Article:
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Comparative metabolic responses and adaptive strategies of wheat (Triticum aestivum) to salt and alkali stress.

Guo R, Yang Z, Li F, Yan C, Zhong X, Liu Q, Xia X, Li H, Zhao L - BMC Plant Biol. (2015)

Bottom Line: High-pH of alkali stress induced the most of phosphate and metal ions to precipitate; as a result, the availability of nutrients significantly declined.These outcomes correspond to specific detrimental effects of a highly pH environment.Alkali stress (at high pH) significantly inhibited photosynthetic rate; thus, sugar production was reduced, N metabolism was limited, amino acid production was reduced, and glycolysis was inhibited.

View Article: PubMed Central - PubMed

Affiliation: Institute of Environment and Sustainable Development in Agriculture (IEDA), Chinese Academy of Agricultural Sciences (CAAS)/Key Laboratory of Dryland Agriculture, Ministry of Agriculture, Beijing, 100081, P.R. China. guor219@yahoo.com.

ABSTRACT

Background: It is well known that salinization (high-pH) has been considered as a major environmental threat to agricultural systems. The aim of this study was to investigate the differences between salt stress and alkali stress in metabolic profiles and nutrient accumulation of wheat; these parameters were also evaluated to determine the physiological adaptive mechanisms by which wheat tolerates alkali stress.

Results: The harmful effect of alkali stress on the growth and photosynthesis of wheat were stronger than those of salt stress. High-pH of alkali stress induced the most of phosphate and metal ions to precipitate; as a result, the availability of nutrients significantly declined. Under alkali stress, Ca sharply increased in roots, however, it decreased under salt stress. In addition, we detected the 75 metabolites that were different among the treatments according to GC-MS analysis, including organic acids, amino acids, sugars/polyols and others. The metabolic data showed salt stress and alkali stress caused different metabolic shifts; alkali stress has a stronger injurious effect on the distribution and accumulation of metabolites than salt stress. These outcomes correspond to specific detrimental effects of a highly pH environment.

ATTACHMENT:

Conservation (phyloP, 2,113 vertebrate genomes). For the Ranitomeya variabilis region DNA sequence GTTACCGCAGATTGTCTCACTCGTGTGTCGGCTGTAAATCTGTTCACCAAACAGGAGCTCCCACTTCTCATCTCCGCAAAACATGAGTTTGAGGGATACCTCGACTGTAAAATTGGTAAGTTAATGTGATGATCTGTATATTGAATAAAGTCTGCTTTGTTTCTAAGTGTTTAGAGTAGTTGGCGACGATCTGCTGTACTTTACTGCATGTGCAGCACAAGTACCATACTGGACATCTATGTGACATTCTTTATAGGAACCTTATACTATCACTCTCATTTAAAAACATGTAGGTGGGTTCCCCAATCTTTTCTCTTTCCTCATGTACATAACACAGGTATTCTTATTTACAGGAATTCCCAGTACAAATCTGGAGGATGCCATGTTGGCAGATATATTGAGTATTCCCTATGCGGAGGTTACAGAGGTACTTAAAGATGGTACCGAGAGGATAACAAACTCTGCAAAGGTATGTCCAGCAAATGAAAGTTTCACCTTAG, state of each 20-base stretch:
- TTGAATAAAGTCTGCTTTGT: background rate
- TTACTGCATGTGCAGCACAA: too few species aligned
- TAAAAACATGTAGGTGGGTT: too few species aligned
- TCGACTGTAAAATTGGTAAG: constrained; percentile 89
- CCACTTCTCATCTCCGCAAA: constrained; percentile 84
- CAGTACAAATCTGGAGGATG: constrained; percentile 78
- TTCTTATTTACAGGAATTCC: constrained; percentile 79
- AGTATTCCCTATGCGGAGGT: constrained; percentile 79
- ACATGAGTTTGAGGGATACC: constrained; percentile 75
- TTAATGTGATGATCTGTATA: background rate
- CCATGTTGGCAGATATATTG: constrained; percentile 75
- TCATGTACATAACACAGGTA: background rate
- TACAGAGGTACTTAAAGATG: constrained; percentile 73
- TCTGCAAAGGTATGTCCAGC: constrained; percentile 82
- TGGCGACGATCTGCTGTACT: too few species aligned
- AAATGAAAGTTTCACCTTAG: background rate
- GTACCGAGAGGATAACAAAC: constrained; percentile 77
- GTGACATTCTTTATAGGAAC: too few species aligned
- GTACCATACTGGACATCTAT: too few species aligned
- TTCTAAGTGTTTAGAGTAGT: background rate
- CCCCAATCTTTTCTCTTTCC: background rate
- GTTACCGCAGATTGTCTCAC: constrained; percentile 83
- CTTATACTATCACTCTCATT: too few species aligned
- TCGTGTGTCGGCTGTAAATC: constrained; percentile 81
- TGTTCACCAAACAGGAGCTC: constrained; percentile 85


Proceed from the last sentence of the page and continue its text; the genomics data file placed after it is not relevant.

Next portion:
Conclusions: Ca had a significant positive correlation with alkali tolerates, and increasing Ca concentration can immediately trigger SOS Na exclusion system and reduce the Na injury. Salt stress caused metabolic shifts toward gluconeogenesis with increased sugars to avoid osmotic stress; energy in roots and active synthesis in leaves were needed by wheat to develop salt tolerance. Alkali stress (at high pH) significantly inhibited photosynthetic rate; thus, sugar production was reduced, N metabolism was limited, amino acid production was reduced, and glycolysis was inhibited.

No MeSH data available.


Related in: MedlinePlus

Change in metabolites of the metabolic pathways in leaves of wheat seedlings after 15 d of alkali stress treatment. Proposed metabolic network changes in wheat seedlings subjected to alkali stress, as obtained through OPLS-DA. The metabolites with red boxes denote significant increases; the metabolites with green boxes denote significant decreases (p < 0.05). Salt stress/No salinity stress (S/C); Alkali stress/No salinity stress (A/C); Alkali stress/Salt stress (A/S)
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Fig5: Change in metabolites of the metabolic pathways in leaves of wheat seedlings after 15 d of alkali stress treatment. Proposed metabolic network changes in wheat seedlings subjected to alkali stress, as obtained through OPLS-DA. The metabolites with red boxes denote significant increases; the metabolites with green boxes denote significant decreases (p < 0.05). Salt stress/No salinity stress (S/C); Alkali stress/No salinity stress (A/C); Alkali stress/Salt stress (A/S)